Place items at the point of use whenever possible
Group like things together
Use small boxes, bins, or bowls to help keep small items contained and organized
Place something pretty (flowers, picture frame, etc) where clutter usually piles to break the habit
Add hooks and shelves to take advantage of vertical space
As you go through this process, know you are free to remove additional items from the room if you can’t find a home for them or need to reevaluate their purpose.
5. Process the decluttered items
Now that you have settled all items inside your new room, it’s time to figure out what to do with all the stuff you removed. Create three areas for processing items: Donate, Trash/Recycle, and Rehome. These areas can boxes, bags, bins, or general piles in the hallway or area outside the room you are working in.
As you pick up and touch each item, use these questions to help guide your decision making:
Would this item serve a better purpose somewhere else in my house? Is so, give it a new home in the room it best fits (Rehome)
Would this item benefit someone else more? If so, donate it to a person or organization (Donate)
Has this outlasted its usefulness? (Trash/Recycle)
Work your way through each decluttered item and place it in the determined category. After you have gone through this process for every item, move the rehouse items to their new homes. Gather up the donations and arrange for a drop off as quickly as possible (so you won’t be tempted to bring anything back into your decluttered space!). Put recycling or trash in their respective cans.
What happens when I get stuck?
If you cannot decide which of the three places to put a certain item, move it to an “undecided” area. Do you best to limit the amount of stuff that you place in this area, as you will still have to declutter it at a later time. But, it keeps the momentum going because you don’t get stuck trying to process something that feels complex. This happens a lot for sentimental items or items you spent a lot of money on.
After you process the items that were rehomed, donated, and discarded, go back and take another pass through the “undecided” area. Often times it becomes easier to make decisions about these items after you have decluttered a lot of things. Every item processed hones your decision-making skills and makes the next decision a bit easier.
If you find more to donate, discard, or rehome, great! If there are still items that you cannot figure out, give yourself permission to keep a tote or box of undecided items.
The container principle is a great way to give yourself the freedom to keep some sentimental stuff without keeping evvvveeerrrryyyything. As you move through this process in each room and make more decluttering decisions, add and take away from this container.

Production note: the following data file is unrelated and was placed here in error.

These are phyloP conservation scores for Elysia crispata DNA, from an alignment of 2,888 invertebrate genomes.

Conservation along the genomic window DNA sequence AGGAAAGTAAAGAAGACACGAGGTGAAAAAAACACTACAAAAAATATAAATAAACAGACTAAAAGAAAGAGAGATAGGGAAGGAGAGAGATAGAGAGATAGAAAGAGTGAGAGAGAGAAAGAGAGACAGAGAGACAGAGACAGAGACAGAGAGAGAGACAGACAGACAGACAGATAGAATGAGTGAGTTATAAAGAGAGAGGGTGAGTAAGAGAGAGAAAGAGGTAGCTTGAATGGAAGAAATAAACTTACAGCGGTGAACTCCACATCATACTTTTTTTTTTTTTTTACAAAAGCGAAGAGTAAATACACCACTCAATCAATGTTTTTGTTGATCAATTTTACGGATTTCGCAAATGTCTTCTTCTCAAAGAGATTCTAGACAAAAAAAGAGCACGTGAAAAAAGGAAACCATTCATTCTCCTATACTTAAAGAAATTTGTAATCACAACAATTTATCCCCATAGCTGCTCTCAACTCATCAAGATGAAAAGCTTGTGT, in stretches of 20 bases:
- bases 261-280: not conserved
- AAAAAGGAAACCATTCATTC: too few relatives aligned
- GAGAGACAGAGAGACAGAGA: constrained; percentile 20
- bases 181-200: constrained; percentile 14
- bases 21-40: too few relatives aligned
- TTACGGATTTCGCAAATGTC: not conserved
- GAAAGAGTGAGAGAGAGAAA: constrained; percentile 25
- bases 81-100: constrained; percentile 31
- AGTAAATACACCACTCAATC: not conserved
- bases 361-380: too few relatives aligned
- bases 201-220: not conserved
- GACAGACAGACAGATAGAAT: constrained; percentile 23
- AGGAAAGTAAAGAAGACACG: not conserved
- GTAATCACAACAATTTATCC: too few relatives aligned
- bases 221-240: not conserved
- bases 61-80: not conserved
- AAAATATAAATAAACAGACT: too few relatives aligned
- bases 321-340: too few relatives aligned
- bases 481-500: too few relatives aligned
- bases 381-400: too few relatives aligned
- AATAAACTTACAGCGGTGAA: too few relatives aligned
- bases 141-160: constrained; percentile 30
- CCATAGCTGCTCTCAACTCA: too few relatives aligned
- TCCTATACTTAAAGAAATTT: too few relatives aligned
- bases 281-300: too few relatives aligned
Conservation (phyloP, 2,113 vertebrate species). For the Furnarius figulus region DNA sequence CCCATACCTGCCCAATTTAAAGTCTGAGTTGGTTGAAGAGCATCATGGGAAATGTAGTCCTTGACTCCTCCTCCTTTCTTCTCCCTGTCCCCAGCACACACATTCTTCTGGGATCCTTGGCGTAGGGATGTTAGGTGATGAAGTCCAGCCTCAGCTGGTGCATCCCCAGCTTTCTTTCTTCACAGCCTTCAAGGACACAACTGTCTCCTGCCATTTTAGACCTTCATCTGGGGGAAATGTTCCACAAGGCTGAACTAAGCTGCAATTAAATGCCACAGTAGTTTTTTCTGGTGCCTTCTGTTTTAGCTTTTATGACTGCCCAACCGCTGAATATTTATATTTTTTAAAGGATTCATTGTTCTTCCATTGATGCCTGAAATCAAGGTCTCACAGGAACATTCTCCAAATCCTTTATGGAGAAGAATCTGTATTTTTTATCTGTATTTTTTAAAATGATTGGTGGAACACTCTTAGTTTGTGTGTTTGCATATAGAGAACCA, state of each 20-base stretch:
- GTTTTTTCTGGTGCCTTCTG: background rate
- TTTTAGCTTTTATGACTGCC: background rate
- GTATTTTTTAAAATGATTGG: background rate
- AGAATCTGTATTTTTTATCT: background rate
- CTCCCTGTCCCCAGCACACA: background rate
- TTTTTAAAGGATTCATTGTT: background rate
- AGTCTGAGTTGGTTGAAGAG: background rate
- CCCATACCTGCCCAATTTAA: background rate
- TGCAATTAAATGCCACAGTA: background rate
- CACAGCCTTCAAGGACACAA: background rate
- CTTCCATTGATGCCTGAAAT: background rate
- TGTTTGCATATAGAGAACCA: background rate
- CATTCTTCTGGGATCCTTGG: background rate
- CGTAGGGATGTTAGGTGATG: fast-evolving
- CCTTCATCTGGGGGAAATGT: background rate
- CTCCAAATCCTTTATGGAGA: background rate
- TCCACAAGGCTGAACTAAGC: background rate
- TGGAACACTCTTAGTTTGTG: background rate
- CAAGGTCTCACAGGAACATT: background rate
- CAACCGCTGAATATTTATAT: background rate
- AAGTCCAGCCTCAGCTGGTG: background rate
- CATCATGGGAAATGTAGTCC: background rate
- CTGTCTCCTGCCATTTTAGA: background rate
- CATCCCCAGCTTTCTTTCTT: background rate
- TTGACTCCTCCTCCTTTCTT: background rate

Why process decluttered items last?
Waiting until the last stage to process items when you declutter your home isn’t the typical advice, but I see a value in saving this step for last for several reasons:
- A lot of people get stuck here in the decluttering process, experiencing paralysis by analysis. If decision-making halts your forward progress, you’ll stop here, never fully decluttering your room or the rest of your home.
- Research shows us that people place a higher value on things just for the simple fact that they own them (known as the endowment effect). This behavioral principle skews what items are “worth” to us, making it difficult to part with the item.
- If someone isn’t sure they need something, they tend to keep it “just in case” (I have been super guilty of this in the past!). As a result of fear of needing something, or fear of regretting giving an item up, people tend to keep more things than they truly need. In turn, they don’t really get the feeling they were after. Their spaces aren’t as simplified as they had hoped and they find themselves repeating the entire process months or years down the road.
By processing all the removed items AFTER putting the room back together, you are much less likely to keep adding stuff back into the space. The room is minimized, looks beautiful, and feels more peaceful. At this point, it would detract from your space and undo some of your accomplishments to add items back into the room. It’s a strong deterrent.
Declutter Your Home in 5 Steps- the Cheat Sheet!
- Set your intentions- determine your why, choose a space, and create a vision for the room
- Removing everything from its place so you can see each item in the room
- Touch and make decisions on every individual item
- Reorganize your room with kept items
- Process the decluttered items
Let’s Get Started!
What space has been dragging you down and killing your mojo? It’s time to stop letting stuff stress you out and ruin your mood. Today is the day you make a change. Follow these 5 no-nonsense steps to declutter your home and take back your space!